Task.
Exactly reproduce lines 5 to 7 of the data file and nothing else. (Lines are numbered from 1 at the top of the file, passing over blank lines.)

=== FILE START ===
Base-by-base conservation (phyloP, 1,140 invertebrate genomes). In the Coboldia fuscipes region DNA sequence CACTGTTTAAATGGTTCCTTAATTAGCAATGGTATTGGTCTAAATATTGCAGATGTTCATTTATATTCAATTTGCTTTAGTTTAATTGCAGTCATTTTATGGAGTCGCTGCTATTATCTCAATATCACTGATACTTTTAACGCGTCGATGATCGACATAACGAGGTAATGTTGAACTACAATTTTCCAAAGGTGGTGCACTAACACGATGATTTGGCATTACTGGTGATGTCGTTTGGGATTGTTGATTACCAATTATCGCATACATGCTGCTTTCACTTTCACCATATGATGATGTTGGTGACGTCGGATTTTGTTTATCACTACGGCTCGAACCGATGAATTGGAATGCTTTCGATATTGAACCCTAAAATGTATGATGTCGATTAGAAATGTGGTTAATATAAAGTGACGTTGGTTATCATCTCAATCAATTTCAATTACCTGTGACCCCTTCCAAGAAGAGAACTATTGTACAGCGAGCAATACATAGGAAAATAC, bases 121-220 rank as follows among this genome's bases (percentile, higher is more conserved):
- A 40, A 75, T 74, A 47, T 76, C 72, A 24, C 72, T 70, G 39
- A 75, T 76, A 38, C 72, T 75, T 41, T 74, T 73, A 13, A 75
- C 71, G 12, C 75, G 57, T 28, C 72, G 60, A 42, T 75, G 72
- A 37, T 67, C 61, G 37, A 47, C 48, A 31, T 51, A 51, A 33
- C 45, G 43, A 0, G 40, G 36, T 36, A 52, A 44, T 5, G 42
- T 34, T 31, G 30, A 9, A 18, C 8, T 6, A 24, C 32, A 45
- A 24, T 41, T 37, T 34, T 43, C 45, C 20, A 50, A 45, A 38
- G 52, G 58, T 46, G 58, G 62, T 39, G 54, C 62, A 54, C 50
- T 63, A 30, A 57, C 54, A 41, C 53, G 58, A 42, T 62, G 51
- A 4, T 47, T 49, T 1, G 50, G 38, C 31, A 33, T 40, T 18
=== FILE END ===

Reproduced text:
- A 37, T 67, C 61, G 37, A 47, C 48, A 31, T 51, A 51, A 33
- C 45, G 43, A 0, G 40, G 36, T 36, A 52, A 44, T 5, G 42
- T 34, T 31, G 30, A 9, A 18, C 8, T 6, A 24, C 32, A 45